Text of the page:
He has a good friend serving in Kuwait with the Minnesota Army National Guard who in recent weeks served in a special mission to bring people out of the Kabul airport in Afghanistan.

His friend plans to retire in less than a year.

Todd Earl

Freeborn County Chief Deputy Todd Earl said he was on patrol for the Sheriff’s Office on 9/11 and had just gotten done working an overnight shift.

He finished with his shift at 7 a.m. and like normal for him had a hard time falling asleep right away. He turned on the TV, and pretty soon emergency messages started coming up about the events that were transpiring in New York.

“I remember just not sleeping all day long, I was so angry — just so angry. I had to go to work that night and still wasn’t tired,” Earl said, noting that his disbelief and anger kept him up all day glued to the TV.

Earl said he remembers feeling sick to his stomach that anyone could actually do what was done and his heart went out to the police and firefighters who sacrificed their lives that day helping those around them.

“It didn’t feel like we were in danger in Freeborn County, Minnesota, but we’re all partners, we’re all brothers in law enforcement,” he said. In addition to being in law enforcement, Earl served as a firefighter for 2 1/2 years while in college.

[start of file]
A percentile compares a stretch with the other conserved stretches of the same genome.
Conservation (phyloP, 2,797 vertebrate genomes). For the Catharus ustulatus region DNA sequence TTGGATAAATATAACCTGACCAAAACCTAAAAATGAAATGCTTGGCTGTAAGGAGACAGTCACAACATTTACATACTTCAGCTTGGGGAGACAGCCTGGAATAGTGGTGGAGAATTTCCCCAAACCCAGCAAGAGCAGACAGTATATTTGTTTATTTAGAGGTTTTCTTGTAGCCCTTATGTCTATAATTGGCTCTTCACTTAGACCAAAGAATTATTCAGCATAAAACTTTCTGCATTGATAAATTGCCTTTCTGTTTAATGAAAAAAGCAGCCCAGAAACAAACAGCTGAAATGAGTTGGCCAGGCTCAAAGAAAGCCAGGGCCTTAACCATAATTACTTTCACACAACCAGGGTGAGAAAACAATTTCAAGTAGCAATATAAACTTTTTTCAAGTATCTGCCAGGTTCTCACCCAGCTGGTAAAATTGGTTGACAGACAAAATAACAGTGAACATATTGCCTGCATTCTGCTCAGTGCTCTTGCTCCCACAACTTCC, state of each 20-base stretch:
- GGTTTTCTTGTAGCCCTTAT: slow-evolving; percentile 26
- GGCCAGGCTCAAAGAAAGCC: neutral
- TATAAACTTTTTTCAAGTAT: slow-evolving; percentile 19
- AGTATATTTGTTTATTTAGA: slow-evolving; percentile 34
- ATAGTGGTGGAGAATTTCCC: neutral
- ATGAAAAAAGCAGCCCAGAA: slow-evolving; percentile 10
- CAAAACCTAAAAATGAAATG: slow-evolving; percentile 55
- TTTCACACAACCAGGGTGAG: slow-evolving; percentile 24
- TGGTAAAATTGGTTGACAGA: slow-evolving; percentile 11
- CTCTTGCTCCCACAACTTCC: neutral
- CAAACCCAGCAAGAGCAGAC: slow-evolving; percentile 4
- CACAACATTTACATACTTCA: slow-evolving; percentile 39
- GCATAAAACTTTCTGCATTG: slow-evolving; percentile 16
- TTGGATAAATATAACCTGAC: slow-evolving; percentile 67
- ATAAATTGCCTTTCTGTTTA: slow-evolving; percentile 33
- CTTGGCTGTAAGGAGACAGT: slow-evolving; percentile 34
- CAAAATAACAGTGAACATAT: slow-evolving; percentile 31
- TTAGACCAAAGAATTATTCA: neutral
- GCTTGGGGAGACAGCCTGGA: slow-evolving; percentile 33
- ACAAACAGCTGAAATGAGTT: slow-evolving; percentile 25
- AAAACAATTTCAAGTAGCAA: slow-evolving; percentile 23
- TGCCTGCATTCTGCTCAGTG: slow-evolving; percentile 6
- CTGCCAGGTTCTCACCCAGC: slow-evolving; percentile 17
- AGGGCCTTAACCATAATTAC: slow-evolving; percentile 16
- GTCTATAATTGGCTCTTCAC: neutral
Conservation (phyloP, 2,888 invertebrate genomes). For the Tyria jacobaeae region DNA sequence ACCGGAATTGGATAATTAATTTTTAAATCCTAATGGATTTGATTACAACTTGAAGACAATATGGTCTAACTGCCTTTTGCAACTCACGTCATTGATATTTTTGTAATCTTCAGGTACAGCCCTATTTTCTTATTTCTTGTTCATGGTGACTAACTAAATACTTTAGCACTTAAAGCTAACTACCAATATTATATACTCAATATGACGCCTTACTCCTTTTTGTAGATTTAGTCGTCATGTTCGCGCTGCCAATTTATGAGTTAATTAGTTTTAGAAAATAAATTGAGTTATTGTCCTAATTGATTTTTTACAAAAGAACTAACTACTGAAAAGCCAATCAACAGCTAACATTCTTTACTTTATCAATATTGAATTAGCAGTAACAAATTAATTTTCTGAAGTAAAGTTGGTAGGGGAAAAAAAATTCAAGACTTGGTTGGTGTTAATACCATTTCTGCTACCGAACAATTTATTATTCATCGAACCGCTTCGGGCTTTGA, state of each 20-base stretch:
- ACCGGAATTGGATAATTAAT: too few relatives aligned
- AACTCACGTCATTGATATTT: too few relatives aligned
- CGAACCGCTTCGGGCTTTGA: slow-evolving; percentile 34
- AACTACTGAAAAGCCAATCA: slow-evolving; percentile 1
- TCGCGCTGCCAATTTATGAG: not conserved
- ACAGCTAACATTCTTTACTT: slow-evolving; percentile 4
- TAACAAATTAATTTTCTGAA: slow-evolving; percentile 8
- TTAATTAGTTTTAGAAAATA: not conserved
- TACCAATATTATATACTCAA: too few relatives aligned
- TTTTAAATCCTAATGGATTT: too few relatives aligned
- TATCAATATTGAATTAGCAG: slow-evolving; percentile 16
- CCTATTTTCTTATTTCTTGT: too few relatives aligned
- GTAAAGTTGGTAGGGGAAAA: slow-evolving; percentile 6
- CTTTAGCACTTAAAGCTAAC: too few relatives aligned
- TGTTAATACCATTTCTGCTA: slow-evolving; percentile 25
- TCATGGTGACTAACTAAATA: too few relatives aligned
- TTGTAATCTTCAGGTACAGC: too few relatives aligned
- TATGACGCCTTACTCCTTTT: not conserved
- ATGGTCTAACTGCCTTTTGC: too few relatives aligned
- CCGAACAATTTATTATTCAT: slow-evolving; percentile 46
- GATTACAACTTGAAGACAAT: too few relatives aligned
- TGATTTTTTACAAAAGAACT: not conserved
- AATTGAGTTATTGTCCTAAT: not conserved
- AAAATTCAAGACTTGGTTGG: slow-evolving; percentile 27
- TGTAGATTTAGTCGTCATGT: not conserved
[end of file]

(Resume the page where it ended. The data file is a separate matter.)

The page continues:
“It was hard to see the same people, dedicated to doing good throughout the community, get lost so quickly. That sheer number is just so devastating. You see one or two and it’s bad enough, but you get hundreds, and it’s just unbelievable.”

Chris Diesen

Albert Lea Officer Chris Diesen said he was attending school at Normandale Community College and remembers even what parking spot he parked in that day at the school.

Just as he got there, the radio station was actually joking about a plane hitting the first tower.

He went into his first class, and by the time he came out, everyone was staring at the TVs.

He said he was in shock as the nation was under attack.

Working as a mechanic at the time, he said he went to work but they didn’t do anything there except for sit around the radios and TVs.

Knowing he was going into law enforcement, Diesen said he wished he could do something to help.

“I think every law enforcement officer would tell you the same thing,” he said.

Now, knowing that it has been 20 years since that event, he said he hoped the country has learned some lessons — though he is not sure it has.

“It’s weird seeing there how it galvanized everyone into one, and all the division you see today, where’d that go?” he said.

Julie Lynne Kohl

Albert Lea Police Detective Julie Lynne Kohl said the morning of 9/11 she was working on her motorcycle and was preparing for a trip to the Black Hills when she received a call saying she needed to turn on the TV and that a plane had crashed into the World Trade Center in New York.

It wasn’t very long after she turned on the TV that she saw the second plane strike the second tower.

“I knew it was a terrorist attack when I saw that second plane,” Kohl said.

An Air Force veteran, she said she wanted to go fight and obtain justice for what had happened.